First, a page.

SuDan Farm Felted Wool Balls
28 November 2018

SuDan Farm’s Amazing All-Purpose Sheep

If you have circled the PSU Market park block loop on a Saturday morning over the last 15 years, you may have noticed a booth standing out among the crowd. You know, the one with displays of long-locked sheep skins, colorful hand knit accessories strung along the canopy edge, and large coolers filled to the brim with fresh cuts of lamb. More than likely, you stepped a little closer and spotted a woman sitting behind a spinning wheel.

SuDan Farm PSU Market Stand

Susie spinning her flock’s fibers into wool

Meet SuDan Farm

Susie spinning her flock’s fibers into wool

Susie and Dan Wilson of SuDan Farm are a long-time vendor at our PSU Market. They produce grass fed, locally grown, and locally processed lamb, pastured poultry, pastured chicken/duck eggs, and fiber items made from the wool of their sheep. The Wilsons love their line of work – especially being at the farmers market. Together with their main farmhand and booth helper, Ashley, SuDan Farm serves shoppers with every ounce of warmth that their sheep provide.

Finding Their Paths

With a world of agricultural history aiding her fiber-spinning fingertips, Susie is an enthusiastic sheep raiser, shearer, and fiber crafter. Having grown up in a family of DIY-ers in Eastern Iowa, at the age of five she began dreaming of having her own farm to bring her crafting passion full circle. In May 1990, despite other educational and career path opportunities, Susie enrolled in a sheep shearing school at Oregon State University, and her dreams of coming home filthy and sore from sheep wrangling became a reality.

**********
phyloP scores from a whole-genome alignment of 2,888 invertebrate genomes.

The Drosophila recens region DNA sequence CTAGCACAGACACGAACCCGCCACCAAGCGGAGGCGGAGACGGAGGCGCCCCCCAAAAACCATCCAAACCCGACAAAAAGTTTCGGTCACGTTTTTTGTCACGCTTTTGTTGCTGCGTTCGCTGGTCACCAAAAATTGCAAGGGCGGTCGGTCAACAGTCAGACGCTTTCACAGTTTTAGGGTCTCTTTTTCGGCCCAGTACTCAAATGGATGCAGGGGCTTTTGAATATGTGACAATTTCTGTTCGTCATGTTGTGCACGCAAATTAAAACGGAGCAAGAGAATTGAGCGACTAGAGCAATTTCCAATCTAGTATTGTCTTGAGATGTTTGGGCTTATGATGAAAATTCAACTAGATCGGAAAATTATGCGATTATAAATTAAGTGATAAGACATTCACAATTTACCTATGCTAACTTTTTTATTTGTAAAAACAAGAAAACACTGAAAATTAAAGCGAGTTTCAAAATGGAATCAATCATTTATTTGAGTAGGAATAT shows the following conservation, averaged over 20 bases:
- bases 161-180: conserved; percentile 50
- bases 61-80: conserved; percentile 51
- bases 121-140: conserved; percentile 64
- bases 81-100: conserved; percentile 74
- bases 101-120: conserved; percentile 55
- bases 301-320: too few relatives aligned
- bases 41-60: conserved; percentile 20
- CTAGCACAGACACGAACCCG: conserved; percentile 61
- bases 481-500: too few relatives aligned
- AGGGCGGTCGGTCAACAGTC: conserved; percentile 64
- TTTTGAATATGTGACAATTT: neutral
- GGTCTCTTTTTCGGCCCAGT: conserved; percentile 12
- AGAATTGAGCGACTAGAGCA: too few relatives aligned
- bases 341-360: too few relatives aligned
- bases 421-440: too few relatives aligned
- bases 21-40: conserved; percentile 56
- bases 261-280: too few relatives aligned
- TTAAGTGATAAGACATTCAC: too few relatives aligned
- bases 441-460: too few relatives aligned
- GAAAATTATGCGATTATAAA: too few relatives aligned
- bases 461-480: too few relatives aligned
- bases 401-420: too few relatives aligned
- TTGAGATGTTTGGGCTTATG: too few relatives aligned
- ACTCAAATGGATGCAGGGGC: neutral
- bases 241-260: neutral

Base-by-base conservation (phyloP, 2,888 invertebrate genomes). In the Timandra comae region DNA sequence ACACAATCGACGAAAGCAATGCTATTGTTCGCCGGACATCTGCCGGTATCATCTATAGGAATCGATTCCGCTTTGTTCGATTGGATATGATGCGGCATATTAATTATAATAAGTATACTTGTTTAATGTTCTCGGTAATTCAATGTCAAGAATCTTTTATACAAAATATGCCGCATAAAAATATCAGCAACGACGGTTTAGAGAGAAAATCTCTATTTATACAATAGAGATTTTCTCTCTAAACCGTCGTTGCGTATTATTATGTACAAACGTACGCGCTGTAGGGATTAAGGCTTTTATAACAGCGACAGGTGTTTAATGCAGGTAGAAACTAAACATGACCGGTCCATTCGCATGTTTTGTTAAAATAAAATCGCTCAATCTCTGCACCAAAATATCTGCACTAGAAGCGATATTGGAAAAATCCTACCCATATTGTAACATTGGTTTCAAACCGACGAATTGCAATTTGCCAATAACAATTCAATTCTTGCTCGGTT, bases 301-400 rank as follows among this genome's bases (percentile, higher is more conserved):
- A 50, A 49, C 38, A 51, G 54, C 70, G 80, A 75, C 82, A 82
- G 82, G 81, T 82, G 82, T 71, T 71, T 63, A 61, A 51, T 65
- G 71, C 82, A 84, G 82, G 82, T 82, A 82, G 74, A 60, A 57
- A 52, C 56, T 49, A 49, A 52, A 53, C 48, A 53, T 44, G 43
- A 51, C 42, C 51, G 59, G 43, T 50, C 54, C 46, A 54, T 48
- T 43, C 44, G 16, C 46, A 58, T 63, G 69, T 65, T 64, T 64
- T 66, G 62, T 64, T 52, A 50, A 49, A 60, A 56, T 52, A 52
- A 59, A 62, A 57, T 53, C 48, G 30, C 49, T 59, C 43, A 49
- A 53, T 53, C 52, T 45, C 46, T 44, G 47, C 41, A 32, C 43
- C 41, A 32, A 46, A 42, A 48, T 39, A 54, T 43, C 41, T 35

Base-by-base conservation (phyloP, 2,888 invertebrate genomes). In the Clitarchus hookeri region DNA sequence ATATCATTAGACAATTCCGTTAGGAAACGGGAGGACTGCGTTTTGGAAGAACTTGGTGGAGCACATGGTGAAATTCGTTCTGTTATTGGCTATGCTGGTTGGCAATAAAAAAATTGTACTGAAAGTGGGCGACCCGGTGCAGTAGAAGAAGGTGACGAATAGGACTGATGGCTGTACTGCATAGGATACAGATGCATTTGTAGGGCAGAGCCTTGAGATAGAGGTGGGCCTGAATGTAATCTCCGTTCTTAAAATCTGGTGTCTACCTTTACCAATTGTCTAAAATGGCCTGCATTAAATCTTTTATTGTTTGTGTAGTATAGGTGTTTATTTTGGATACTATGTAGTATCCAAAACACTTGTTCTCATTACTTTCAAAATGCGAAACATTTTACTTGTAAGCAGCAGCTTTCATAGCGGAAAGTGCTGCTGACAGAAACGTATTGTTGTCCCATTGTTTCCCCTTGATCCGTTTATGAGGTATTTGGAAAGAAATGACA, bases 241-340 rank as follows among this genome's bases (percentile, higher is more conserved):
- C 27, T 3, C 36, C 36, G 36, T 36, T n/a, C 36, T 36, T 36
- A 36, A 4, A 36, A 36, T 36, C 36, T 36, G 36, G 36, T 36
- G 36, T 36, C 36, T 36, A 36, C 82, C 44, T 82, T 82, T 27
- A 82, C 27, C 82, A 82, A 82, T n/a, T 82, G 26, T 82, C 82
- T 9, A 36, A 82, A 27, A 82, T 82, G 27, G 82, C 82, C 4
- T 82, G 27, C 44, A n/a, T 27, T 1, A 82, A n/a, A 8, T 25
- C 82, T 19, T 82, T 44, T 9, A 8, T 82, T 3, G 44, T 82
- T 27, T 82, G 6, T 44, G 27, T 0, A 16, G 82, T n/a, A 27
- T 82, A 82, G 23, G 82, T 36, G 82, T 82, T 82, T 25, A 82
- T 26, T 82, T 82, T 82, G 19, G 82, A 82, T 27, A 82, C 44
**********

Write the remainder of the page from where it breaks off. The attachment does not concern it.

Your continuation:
Without a doubt, Dan is the man for lamb. He has the know-how and wherewithal to oversee every aspect of their sheep’s lives. From a large ranch in Arcata, Calif., farming and ranching are in his blood. After spending time in the military after high school, he returned home to continue farming orchards of apples and hazelnuts near Salem, Ore., and attend school. It was during his time at Oregon State University that Dan wound up in a butchering class that set his path firmly towards sheep.

Paths Crossed

Susie and Dan met at a dinner in the Fall of 1990 and married in February 1991. Their lifelong dream of raising a flock was humbly fulfilled on a rented farm in Hillsboro with only six sheep to keep Susie shearing, showing, knitting, and spinning her fibers into wool. Business blossomed over the following years, and they saw an avenue in direct marketing when Lake Oswego Farmers Market opened in 2001. With the support from friends and colleagues, SuDan Farm was accepted into Lake Oswego’s market and began their farmers market journey with six coolers of lamb, Susie’s spinning wool, and two bags of raw fiber.